Piston vs Turboprop vs Jet
Currently there are 3 major types of engines: piston, turboprop, jet (or Turbofan).
Turboprop is basically a jet engine connected to a propeller.
Both piston and turboprop are propeller driven, however
- piston: low cost, low fuel burn.
- turboprop: simpler, lighter, more powerful, but with a higher cost and higher fuel burn.
AvGas vs Jet Fuel
Similar to gas cars vs diesel cars, aircraft fuel falls into roughly 2 categories: AvGas and Jet Fuel.
|Engine||Piston (AvGas)||Piston (Diesel) / Turboprop / Jet|
High-octane gasoline, piston-engine powered aircraft; leaded, unlike car gas
AvGas is similar to car gas, but still with lead. The most common in US is 100LL, where "LL" means "low lead". The availability is limited, especially outside of north america. Why lead? in many piston engines, lead in avgas prevents damaging detonation that can result in a sudden engine failure. For general aviation aircraft that need 100-octane fuel to prevent detonation, the only current option is 100LL.
There are plans to remove lead from all aviation fuels. 100LL replacement: UL94 is a 94 octane unleaded avgas.
Jet Fuel is a highly refined Kerosene, ignited by pressure and heat; cheaper, more available, and can run in diesel engines.
Low-octane. Jet A and Jet A-1, for gas-turbine engines. Most jet fuels in use since the end of World War II are kerosene-based.
- Jet A: only in US and a few Canada airports, freezing point is −40 °C (−40 °F)
- Jet A-1: in the rest of the world other than the former Soviet states, freezing point is −47 °C (−53 °F), lower than Jet A
- Jet B: enhanced cold-weather performance, freezing point is −60 °C (−76 °F)
Jet and gas turbine (turboprop, helicopter) aircraft engines typically use lower cost fuels with higher flash points, which are less flammable and therefore safer to transport and handle.
Jet fuel is very similar to diesel fuel, and in some cases, may be burned in diesel engines. Avgas is leaded, so some small general aviation piston engine aircraft are equipped with diesel engines to use jet fuel. A diesel engine may also potentially be more environmentally friendly and fuel-efficient than an avgas engine.
Kerosene vs Diesel
Kerosene is extracted from crude oil first, then diesel, as kerosene has a lower boiling point than diesel.
Diesel is a reddish colour while kerosene is colourless
Kerosene is typically cheaper than diesel, and it burns at a lower temperature than diesel which prevents gelling in freezing temperatures,
The big 3 engine makers:
- GE Aviation (GE), a subsidiary of General Electric, largest market share
- Rolls-Royce (RR), 2nd largest
- Pratt & Whitney (PW), a subsidiary of Raytheon Technologies
And 2 joint-ventures:
- Engine Alliance (EA) is a 50/50 joint venture between GE Aviation, a subsidiary of General Electric, and Pratt & Whitney, a subsidiary of United Technologies.
- CFM International (CFM) is a 50-50 joint venture between American GE Aviation and French Safran Aircraft Engines. CFM makes LEAP ("Leading Edge Aviation Propulsion") engines
Here's a summary of the current and future airliners (that's why you do not see 757 or 747-400 here):
A few observations:
- EA only makes GP7200 for A380. Once A380 is discontinued in the near future, would this joint venture dissolve?
- Trent engine family covers the most of the wide-bodies: A330, A340, A350, A380, B777, B787.
- LEAP is used in all next generation mainline narrow-bodies: LEAP-1A for A320neo, LEAP-1B for B737 MAX, and LEAP-1C for the future C919
- PW covers smaller jets, except for (soon to be deprecated?) PW4000. PW1000G competes with LEAP.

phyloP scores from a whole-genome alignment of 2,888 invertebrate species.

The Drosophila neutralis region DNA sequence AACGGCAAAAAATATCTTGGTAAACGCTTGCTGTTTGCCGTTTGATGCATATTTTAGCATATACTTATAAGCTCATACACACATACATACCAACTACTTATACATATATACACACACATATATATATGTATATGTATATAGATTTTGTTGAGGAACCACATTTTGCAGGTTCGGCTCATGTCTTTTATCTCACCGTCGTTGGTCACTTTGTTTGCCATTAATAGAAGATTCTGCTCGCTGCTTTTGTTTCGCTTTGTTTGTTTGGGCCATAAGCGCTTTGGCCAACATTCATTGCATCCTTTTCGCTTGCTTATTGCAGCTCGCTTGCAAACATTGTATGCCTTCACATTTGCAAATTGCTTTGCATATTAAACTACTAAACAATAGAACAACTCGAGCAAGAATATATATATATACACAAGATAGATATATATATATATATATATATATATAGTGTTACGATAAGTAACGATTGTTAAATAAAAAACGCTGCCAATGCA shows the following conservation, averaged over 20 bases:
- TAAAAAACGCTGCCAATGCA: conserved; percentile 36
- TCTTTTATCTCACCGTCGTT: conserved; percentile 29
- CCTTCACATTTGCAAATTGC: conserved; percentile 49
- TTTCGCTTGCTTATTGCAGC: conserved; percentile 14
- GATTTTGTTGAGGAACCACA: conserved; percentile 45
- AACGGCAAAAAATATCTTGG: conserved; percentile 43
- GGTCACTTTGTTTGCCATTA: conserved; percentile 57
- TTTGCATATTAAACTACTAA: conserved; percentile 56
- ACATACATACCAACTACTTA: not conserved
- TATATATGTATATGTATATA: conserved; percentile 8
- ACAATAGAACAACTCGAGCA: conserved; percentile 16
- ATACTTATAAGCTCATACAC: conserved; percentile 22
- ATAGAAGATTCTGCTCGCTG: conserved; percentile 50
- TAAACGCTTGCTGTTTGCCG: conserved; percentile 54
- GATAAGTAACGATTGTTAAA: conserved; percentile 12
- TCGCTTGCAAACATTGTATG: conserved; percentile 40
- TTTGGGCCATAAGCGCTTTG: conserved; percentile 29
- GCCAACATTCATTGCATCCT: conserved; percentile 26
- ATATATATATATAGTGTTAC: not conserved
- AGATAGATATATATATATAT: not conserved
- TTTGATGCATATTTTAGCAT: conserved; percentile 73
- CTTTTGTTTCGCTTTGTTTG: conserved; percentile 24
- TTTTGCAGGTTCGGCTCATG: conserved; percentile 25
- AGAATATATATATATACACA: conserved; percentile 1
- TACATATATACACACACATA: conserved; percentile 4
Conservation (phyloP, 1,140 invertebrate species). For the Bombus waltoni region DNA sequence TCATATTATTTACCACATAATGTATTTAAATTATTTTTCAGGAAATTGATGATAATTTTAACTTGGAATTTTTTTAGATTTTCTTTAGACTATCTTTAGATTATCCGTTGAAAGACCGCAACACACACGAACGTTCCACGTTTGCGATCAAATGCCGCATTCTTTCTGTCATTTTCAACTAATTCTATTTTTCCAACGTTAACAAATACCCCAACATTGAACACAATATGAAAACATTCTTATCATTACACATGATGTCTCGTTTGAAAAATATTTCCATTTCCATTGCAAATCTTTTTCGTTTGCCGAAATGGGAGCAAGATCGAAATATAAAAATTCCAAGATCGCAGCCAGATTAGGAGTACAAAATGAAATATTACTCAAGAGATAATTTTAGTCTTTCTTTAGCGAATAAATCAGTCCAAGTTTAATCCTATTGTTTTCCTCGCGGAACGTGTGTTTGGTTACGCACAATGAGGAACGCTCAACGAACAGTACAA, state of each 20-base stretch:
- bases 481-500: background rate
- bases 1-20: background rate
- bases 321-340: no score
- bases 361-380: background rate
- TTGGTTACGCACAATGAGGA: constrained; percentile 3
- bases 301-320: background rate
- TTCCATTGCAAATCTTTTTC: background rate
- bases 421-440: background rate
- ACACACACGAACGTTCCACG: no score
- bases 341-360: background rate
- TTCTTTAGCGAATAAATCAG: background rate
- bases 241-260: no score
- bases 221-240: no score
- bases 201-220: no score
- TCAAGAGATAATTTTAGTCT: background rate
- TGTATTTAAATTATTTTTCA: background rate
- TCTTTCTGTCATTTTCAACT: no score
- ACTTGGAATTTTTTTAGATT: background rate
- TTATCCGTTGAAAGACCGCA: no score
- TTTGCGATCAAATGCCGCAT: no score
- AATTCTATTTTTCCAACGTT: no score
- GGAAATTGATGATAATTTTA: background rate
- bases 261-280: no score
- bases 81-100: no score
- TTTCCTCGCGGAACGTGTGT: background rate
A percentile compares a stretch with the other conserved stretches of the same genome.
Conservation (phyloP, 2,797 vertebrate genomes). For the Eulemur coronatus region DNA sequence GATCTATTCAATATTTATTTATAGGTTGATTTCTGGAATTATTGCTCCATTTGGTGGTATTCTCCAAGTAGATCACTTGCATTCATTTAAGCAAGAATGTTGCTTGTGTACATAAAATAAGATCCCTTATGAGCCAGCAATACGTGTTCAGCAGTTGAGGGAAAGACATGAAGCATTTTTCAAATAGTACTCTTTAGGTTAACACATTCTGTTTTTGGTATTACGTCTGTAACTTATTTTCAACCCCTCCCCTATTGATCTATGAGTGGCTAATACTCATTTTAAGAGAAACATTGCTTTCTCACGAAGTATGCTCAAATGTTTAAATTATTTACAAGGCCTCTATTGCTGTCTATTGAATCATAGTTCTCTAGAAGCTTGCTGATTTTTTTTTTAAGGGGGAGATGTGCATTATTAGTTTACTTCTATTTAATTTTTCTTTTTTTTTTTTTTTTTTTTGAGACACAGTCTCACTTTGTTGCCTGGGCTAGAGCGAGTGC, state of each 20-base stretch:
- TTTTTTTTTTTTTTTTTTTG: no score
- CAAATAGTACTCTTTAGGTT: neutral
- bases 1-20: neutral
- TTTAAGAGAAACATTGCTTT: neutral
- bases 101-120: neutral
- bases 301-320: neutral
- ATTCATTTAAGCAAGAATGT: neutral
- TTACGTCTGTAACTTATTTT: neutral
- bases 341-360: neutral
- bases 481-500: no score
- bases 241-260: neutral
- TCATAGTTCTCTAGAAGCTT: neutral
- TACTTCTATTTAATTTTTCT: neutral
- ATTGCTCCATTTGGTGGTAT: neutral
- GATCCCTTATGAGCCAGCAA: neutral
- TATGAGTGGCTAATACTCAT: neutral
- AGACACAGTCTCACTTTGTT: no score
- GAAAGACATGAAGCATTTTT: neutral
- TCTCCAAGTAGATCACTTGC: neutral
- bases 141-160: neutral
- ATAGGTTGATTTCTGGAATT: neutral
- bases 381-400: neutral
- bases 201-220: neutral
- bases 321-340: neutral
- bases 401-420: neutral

Regional Jets: the older generations were using GE's CF34, while the newer generations are using PW engines.
Almost all still in production turboprop airliners chose Pratt & Whitney (PW)
|ATR 42-600||PW127M||1,953 kW|
|ATR 72-600||PW127M||1,953 kW|
|Dash 8 Q400||PW150||3,782 kW|
Light aircraft: MTOW <= 12,500 lb (5,670 kg)
Light piston aircraft engines can either use AvGas or Jet Fuel (with a Diesel engine). Leaded AvGas will eventually go away, but unleaded gasoline is not widely available. Many brands come up with diesel versions (e.g. Piper Archer DX).
The FAA recently estimated that nearly 170,000 aircraft operate today on 100 low lead (LL) fuel, burning 150 to 175 million gallons annually.
The most common engines are Lycoming and Continental. Both have AvGas and Diesel engines.
To decode the engine type:
- A: Aerobatic (dry sump)
- AE: Aerobatic (wet sump)
- E: Electronic
- G: Geared (reduction gear)
- H: Helicopter
- I: Fuel Injected
- L: Left Hand Rotation Crankshaft
- M: Designed for unmanned drone
- O: Opposed Cylinders
- R: Radial Cylinders
- S: Supercharged
- T: Turbocharged
- V: Vertical installation (usually for helicopters)
- X: X-type engine
- Y: Experimental
AvGas Engine vs Diesel Engine
Diesel engines are heavier than AvGas engines (~100kg), but have better fuel economy.
Diesel engines and more costly to build, especially the fuel delivery system is much more expensive than fuel injection systems for gasoline pistons, since diesel fuel systems run at a much higher pressure to cause atomization of the fuel for a clean burn.
Powers more than half the world's general aviation fleet, both rotary and fixed wing. A subsidiary of Textron, the parent company of Cessna and Beechcraft.
- Number: displacement (in cubic inches).
- O: Opposed engine.
- I: fuel Injection.
- T: Turbocharged.
- AE: Aerobatic.
- IO-360: 361 in³ (5.92 L) displacement, four-cylinder air-cooled horizontally opposed engine; used by Cessna 172S, Piper Archer LX.
- IO-540: 541.5 in³ (8.9 L) displacement, six-cylinder air-cooled horizontally opposed engine; used by Cessna 182, Cessna 206.
Part of Aviation Industry Corporation of China (AVIC). Also owns Centurion engines as the result of Thielert aquicision.
Builds both AvGas engines and Jet Fuel (Diesle) engines.
Offer both four-stroke and advanced two-stroke engines. Often used in light aircraft.